How It Works
The Void, much like every other rally (see 'Other Rally Links' page) is part scavenger hunt, part trivia quiz, part poker run, part marathon, and all done on a motorcycle. The goal is to have the most points at the end of the event. Points are acquired by visiting Bonus Locations and properly satisfying their requirements. Every Bonus Location gets an assigned point value; complete the requirements, get the points; Sounds easy, eh?
Bonus Locations and their assigned points values are determined by the Rallymasters; who then relay this information to the riders. Rallymasters often have a “theme” or some underlying connection among all of the Bonus Locations. For instance, in the 2008 Void the bulk of the Bonus Locations were golf themed and in 2007 it was a red-neck theme. Bonus Locations are sometimes selected because they are sentimental like the grave of a friend or relative, or purposeful like making a purchase from a rally sponsor. Other times, the Location is selected because of where it is: a breathtaking overlook; down a long twisty section of mountain road; or a crowded beachfront boardwalk.
Not all Bonus Locations are created equally and it would be considered unusual if they all had the same value. A Location’s point assignment is based upon any one of several factors. Some of the variables that play into a bonus’ value could include its proximity to other bonii, condition/type of road access, and “ease of acquisition”. As you will find out by reading various rally veterans’ ride reports, Rallymasters are not “normal” by any stretch; so be prepared for twists and turns along the way.
The Void is run by volunteers; the rally is staffed by volunteers. Putting a rally together requires countless hours of preparation, thousands of miles logged and numerous contacts with staff from other rallies. The Rallymasters do this, not for glory or monetary reward, they do it because they want riders to have a good time, visit places they might not otherwise ride to and participate in the camaraderie of fellow motorcyclists. Our wives believe it might be a sign of mental illness.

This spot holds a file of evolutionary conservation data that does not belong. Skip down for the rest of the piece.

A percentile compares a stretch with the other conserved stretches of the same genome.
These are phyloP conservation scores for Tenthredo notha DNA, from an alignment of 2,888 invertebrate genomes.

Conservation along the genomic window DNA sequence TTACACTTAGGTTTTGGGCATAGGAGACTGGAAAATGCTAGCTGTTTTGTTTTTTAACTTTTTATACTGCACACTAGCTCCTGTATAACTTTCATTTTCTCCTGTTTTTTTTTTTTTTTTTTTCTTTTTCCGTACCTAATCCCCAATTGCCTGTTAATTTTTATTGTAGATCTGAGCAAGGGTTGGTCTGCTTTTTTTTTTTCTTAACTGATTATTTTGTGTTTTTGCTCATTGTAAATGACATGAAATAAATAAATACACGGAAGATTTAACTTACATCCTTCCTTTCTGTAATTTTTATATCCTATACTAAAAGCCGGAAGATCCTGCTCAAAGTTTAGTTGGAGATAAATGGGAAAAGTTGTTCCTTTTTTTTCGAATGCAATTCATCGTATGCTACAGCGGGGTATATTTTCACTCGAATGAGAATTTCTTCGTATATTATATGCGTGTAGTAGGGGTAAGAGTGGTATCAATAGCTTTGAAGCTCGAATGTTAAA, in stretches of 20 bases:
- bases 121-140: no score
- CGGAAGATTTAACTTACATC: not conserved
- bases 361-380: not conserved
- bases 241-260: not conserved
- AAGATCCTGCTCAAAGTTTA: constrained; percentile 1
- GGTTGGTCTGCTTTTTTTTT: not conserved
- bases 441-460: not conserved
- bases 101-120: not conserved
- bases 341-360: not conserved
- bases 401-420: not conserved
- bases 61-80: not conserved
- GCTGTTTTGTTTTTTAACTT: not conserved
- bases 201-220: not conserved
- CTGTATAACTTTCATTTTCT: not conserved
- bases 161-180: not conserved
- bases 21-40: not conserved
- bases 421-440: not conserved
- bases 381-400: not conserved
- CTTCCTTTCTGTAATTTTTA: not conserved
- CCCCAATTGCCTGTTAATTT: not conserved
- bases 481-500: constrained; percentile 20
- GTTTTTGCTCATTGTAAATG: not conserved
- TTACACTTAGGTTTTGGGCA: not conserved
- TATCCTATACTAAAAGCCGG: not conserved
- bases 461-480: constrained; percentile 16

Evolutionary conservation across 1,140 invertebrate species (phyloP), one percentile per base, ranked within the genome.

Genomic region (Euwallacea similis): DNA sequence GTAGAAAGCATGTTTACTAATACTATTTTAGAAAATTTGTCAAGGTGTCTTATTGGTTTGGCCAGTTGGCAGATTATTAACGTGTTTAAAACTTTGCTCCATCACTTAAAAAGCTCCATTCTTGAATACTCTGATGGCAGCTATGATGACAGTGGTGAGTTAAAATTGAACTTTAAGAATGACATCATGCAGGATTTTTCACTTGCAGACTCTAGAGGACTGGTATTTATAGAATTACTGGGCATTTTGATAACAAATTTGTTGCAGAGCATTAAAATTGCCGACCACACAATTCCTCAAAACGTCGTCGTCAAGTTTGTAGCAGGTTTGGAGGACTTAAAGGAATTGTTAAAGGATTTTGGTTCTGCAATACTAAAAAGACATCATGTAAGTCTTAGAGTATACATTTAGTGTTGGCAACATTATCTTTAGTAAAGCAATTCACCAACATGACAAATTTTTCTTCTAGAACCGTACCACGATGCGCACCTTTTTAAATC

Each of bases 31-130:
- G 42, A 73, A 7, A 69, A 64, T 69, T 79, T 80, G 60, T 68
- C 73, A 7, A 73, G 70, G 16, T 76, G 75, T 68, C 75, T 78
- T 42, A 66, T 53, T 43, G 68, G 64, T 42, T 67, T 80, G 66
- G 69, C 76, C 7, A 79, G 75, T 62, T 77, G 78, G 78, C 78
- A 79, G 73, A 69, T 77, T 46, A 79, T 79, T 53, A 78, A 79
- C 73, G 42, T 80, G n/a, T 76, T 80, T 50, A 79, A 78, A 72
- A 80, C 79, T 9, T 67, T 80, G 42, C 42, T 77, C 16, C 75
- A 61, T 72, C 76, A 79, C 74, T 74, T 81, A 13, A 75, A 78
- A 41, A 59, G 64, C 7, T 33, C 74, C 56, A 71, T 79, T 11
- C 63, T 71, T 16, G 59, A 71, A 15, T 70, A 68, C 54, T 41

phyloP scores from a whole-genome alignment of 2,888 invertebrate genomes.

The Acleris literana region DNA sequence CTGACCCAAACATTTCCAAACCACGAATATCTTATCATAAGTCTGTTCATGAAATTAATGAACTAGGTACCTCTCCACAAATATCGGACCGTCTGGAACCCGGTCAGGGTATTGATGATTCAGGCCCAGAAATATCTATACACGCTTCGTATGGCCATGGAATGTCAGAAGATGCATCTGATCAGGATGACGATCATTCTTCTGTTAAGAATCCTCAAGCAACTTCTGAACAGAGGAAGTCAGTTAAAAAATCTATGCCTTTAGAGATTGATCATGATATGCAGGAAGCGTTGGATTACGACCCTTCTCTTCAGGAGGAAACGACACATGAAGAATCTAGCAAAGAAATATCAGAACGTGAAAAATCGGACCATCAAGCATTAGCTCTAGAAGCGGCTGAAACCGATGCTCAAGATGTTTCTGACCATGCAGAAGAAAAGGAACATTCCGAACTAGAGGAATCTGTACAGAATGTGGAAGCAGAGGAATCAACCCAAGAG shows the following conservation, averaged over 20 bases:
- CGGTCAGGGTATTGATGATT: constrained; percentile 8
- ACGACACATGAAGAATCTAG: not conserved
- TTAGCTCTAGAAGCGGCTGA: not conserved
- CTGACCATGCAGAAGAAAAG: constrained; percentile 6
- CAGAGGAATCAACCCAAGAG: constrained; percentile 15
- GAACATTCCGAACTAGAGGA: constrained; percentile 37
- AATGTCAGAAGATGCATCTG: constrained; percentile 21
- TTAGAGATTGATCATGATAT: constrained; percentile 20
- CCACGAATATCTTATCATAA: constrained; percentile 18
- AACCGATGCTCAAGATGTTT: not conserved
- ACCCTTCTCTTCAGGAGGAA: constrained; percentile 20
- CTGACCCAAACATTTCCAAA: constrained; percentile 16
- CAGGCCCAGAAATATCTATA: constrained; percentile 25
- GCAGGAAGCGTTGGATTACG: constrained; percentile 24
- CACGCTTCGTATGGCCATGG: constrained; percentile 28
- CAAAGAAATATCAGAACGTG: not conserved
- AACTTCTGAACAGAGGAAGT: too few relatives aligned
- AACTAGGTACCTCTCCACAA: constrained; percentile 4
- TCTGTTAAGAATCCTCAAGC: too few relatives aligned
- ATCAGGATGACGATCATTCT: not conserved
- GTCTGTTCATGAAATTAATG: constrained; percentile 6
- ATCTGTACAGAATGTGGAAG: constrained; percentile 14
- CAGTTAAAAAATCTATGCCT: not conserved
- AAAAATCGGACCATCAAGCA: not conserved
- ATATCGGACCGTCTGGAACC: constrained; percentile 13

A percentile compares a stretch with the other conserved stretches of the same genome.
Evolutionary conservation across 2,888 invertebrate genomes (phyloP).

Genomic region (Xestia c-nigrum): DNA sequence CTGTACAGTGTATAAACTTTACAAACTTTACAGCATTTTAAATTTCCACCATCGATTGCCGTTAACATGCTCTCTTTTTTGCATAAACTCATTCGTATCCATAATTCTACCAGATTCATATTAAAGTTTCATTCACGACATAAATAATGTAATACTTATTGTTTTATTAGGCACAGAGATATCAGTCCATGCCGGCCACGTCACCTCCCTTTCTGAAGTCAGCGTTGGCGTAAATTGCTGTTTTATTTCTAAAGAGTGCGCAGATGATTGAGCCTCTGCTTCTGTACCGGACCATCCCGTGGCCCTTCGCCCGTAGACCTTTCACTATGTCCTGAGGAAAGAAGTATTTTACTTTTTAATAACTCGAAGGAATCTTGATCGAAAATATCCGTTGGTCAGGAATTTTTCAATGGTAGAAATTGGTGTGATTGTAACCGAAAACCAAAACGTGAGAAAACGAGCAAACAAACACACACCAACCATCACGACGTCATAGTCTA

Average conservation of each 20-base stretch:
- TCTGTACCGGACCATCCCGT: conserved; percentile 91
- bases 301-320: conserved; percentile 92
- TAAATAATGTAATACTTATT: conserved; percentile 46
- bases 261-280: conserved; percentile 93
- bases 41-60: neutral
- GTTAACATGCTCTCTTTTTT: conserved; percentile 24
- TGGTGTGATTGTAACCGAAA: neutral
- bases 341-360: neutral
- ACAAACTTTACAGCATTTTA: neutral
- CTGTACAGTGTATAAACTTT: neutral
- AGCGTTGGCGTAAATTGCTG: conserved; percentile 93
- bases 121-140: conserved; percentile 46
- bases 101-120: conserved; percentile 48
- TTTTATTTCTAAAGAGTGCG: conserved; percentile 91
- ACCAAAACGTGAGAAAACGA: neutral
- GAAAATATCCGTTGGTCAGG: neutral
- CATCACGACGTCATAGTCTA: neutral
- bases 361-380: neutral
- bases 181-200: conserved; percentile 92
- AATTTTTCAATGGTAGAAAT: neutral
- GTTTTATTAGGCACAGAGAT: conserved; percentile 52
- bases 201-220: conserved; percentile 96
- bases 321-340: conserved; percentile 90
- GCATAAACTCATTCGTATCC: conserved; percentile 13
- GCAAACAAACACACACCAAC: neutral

At the beginning of a rally every rider will get a list of Bonus Locations. This list will include point values, bonus requirements, directions/address, what the rider is actually looking for (a statue, plaque, business, etc) and what time it is available. Rallymasters may include a brief story of significance of the Bonus Location. Your job is to construct a route that gets from the start location to the endpoint, within the allotted time while attaining as many points as possible. A rider must also allow time for sleep, fuel, meals, traffic, twisty roads, etc.
Riders are not expected nor compelled to obtain every Bonus Location. To paraphrase the Iron Butt Rally’s Bonus List quote- “treat this list like a restaurant menu; trying to eat everything will make you sick and possibly die.” A rally is different from a true scavenger hunt in one important way - Riders are expected to actually ride to the Bonus Location and satisfy the requirements. This is discussed in further detail in the rules.
Riders try to balance the available time with the number of miles they can cover against the potential points available to them. The top finishing riders will try to maximize their points per mile and points per minute ratios.
Once the rider arrives at the end of the rally, they gather and organize all of their rally material, and prepare for scoring. The scoring team acts as a reviewer and certifies that the rider did indeed satisfy the requirements of each bonus location they visited. The scoring team individually reviews every rider’s submission and the results are then tabulated. At the end of it all, whichever rider attains the most points is the winner- that’s how it works in a nutshell.
Some helpful reading can be found at the Iron Butt Association’s “Archives of Wisdom”.
Last updated April 29, 2010 and plagiarized from The Beast in the East website (don’t worry, we know those guys and they’re alright with it)